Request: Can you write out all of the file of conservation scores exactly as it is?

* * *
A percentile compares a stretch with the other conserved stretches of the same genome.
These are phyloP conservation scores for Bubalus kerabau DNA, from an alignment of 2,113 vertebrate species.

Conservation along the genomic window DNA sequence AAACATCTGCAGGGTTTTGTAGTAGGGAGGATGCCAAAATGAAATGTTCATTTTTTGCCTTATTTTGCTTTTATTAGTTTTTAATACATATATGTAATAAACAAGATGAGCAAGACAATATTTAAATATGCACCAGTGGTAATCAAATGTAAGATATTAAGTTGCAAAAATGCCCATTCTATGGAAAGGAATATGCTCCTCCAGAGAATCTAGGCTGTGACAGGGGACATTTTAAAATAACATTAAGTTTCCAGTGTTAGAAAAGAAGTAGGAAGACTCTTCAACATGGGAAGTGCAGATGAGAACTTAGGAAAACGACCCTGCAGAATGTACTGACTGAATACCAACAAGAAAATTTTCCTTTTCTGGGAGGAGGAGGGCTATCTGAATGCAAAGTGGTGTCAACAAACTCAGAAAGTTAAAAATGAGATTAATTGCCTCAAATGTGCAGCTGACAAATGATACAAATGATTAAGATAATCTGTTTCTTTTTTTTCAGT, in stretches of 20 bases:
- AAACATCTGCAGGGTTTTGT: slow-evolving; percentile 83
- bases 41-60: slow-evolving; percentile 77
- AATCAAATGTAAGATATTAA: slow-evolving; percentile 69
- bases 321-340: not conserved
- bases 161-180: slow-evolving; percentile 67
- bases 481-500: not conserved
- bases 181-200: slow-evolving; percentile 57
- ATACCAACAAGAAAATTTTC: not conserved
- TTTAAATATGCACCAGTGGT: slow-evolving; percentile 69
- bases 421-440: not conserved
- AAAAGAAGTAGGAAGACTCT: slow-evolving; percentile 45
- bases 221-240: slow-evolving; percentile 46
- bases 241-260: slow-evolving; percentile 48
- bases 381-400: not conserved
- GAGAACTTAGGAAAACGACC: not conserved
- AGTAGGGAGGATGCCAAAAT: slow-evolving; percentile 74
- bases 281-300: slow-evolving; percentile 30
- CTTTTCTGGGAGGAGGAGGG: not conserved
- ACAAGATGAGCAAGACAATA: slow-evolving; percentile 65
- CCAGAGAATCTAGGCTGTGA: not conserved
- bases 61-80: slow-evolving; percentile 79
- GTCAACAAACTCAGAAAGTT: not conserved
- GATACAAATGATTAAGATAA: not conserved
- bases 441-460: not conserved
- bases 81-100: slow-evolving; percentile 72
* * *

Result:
A percentile compares a stretch with the other conserved stretches of the same genome.
These are phyloP conservation scores for Bubalus kerabau DNA, from an alignment of 2,113 vertebrate species.

Conservation along the genomic window DNA sequence AAACATCTGCAGGGTTTTGTAGTAGGGAGGATGCCAAAATGAAATGTTCATTTTTTGCCTTATTTTGCTTTTATTAGTTTTTAATACATATATGTAATAAACAAGATGAGCAAGACAATATTTAAATATGCACCAGTGGTAATCAAATGTAAGATATTAAGTTGCAAAAATGCCCATTCTATGGAAAGGAATATGCTCCTCCAGAGAATCTAGGCTGTGACAGGGGACATTTTAAAATAACATTAAGTTTCCAGTGTTAGAAAAGAAGTAGGAAGACTCTTCAACATGGGAAGTGCAGATGAGAACTTAGGAAAACGACCCTGCAGAATGTACTGACTGAATACCAACAAGAAAATTTTCCTTTTCTGGGAGGAGGAGGGCTATCTGAATGCAAAGTGGTGTCAACAAACTCAGAAAGTTAAAAATGAGATTAATTGCCTCAAATGTGCAGCTGACAAATGATACAAATGATTAAGATAATCTGTTTCTTTTTTTTCAGT, in stretches of 20 bases:
- AAACATCTGCAGGGTTTTGT: slow-evolving; percentile 83
- bases 41-60: slow-evolving; percentile 77
- AATCAAATGTAAGATATTAA: slow-evolving; percentile 69
- bases 321-340: not conserved
- bases 161-180: slow-evolving; percentile 67
- bases 481-500: not conserved
- bases 181-200: slow-evolving; percentile 57
- ATACCAACAAGAAAATTTTC: not conserved
- TTTAAATATGCACCAGTGGT: slow-evolving; percentile 69
- bases 421-440: not conserved
- AAAAGAAGTAGGAAGACTCT: slow-evolving; percentile 45
- bases 221-240: slow-evolving; percentile 46
- bases 241-260: slow-evolving; percentile 48
- bases 381-400: not conserved
- GAGAACTTAGGAAAACGACC: not conserved
- AGTAGGGAGGATGCCAAAAT: slow-evolving; percentile 74
- bases 281-300: slow-evolving; percentile 30
- CTTTTCTGGGAGGAGGAGGG: not conserved
- ACAAGATGAGCAAGACAATA: slow-evolving; percentile 65
- CCAGAGAATCTAGGCTGTGA: not conserved
- bases 61-80: slow-evolving; percentile 79
- GTCAACAAACTCAGAAAGTT: not conserved
- GATACAAATGATTAAGATAA: not conserved
- bases 441-460: not conserved
- bases 81-100: slow-evolving; percentile 72